Why it’s hard to vaccinate against malaria
The Plasmodium parasite that causes malaria in humans needs both blood-sucking insects and humans for its life cycle. It grows inside a mosquito and is transferred to a human host when the mosquito bites them. Then the parasite migrates to the liver, replicates itself, and infects the blood — where it can be taken up by the bite of another mosquito.
When the parasite is in the blood, it causes fever, chills, and flu-like illness. Healthy adults usually recover, but those with a weaker immune system — especially young children and pregnant women — can easily die. (Older people who live in regions where malaria is endemic are, surprisingly, not especially vulnerable. The theory is that after sufficient exposure to malaria over a lifetime, the immune system develops a general anti-parasite response that might be more durable than malaria-specific immunity.)
Vaccinating against malaria is tricky. Parasites have much more going on than viruses, making targeting a vaccine harder. Multiple life stages have been explored as vaccine targets, mostly without success. “Malaria vaccine [development] has been a graveyard for really great ideas,” Derek Lowe, a researcher who writes about drug discovery, told me. “We’ve learned about a lot of stuff that doesn’t work.” Targeting the parasite once it’s in the blood, for example, has been tried repeatedly but never succeeded. Exposing the body to dead or neutralized Plasmodium? A dead end. Researchers have been working on this for decades, and progress has been rare.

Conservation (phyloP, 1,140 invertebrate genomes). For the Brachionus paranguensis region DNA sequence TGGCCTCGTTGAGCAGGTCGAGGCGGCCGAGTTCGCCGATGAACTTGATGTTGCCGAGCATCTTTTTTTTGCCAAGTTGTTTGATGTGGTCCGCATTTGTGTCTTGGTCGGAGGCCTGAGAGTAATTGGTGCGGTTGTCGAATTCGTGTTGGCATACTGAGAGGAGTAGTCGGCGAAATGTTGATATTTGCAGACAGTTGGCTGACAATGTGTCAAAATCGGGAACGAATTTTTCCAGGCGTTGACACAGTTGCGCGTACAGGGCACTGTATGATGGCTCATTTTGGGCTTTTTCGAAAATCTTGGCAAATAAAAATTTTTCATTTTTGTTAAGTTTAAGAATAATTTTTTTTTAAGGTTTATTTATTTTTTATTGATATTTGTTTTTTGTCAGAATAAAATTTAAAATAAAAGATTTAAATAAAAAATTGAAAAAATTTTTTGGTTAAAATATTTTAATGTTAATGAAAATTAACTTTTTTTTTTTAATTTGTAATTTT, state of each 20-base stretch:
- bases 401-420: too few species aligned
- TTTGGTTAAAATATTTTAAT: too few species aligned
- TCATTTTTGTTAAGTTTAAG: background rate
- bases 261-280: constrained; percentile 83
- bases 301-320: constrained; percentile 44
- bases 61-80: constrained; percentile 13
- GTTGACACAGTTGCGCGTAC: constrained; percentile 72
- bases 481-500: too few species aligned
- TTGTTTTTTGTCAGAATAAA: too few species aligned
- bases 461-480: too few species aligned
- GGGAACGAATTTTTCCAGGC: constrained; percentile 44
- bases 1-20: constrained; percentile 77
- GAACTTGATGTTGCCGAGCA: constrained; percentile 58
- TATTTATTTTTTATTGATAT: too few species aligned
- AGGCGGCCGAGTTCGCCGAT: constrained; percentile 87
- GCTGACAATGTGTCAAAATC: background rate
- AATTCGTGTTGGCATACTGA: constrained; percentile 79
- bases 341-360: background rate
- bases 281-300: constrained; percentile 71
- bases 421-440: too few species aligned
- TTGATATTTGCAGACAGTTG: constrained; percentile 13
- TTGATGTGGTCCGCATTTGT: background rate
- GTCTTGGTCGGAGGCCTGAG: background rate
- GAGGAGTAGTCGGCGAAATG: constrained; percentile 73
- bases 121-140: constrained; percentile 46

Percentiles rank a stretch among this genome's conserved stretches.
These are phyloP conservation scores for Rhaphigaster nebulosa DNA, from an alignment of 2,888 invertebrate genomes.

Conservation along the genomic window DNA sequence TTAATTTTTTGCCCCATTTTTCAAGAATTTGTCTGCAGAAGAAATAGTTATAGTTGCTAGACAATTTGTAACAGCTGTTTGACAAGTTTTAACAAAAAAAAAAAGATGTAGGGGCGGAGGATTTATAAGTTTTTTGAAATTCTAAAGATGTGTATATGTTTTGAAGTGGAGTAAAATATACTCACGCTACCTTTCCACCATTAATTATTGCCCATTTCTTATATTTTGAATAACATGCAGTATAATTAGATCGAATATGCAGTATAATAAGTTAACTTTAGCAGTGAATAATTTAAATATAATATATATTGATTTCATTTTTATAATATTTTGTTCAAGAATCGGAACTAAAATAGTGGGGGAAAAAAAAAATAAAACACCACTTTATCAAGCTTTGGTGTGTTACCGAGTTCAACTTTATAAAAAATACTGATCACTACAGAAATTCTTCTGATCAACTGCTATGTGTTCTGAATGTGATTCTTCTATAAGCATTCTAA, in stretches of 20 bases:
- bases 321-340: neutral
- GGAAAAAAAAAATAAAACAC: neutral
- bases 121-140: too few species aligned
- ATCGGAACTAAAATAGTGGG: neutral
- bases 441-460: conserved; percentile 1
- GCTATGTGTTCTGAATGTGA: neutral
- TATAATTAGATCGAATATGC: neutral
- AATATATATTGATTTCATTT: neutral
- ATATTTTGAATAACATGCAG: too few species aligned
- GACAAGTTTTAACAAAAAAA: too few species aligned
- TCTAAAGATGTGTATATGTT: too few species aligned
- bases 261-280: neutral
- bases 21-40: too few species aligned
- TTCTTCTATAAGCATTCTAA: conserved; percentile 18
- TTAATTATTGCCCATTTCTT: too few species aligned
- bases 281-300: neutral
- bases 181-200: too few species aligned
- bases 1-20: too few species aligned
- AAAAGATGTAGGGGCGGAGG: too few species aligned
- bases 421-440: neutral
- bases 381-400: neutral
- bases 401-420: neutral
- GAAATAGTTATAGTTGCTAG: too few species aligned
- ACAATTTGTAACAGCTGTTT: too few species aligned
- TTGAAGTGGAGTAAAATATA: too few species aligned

The earliest success stories of vaccination involved vaccines against diseases that produce lifelong immunity, like smallpox and polio. Those are viruses, so they’re much simpler to target. And since you can’t be reinfected with those diseases, the vaccine only needs to provoke the same immune response as the disease did originally, and the patient is safe for life.
But in the case of malaria, naturally acquired immunity against malaria typically is only partial and fades out in a few years. Researchers have been working for decades to figure out how a vaccine can induce durable immunity, and most of that work has ended in frustrating failures. The only vaccine approved for malaria today, RTS,S, has been around since 2016. While it’s much better than nothing, it’s not great — it has an initial efficacy of around 55 percent, and annual booster shots are needed.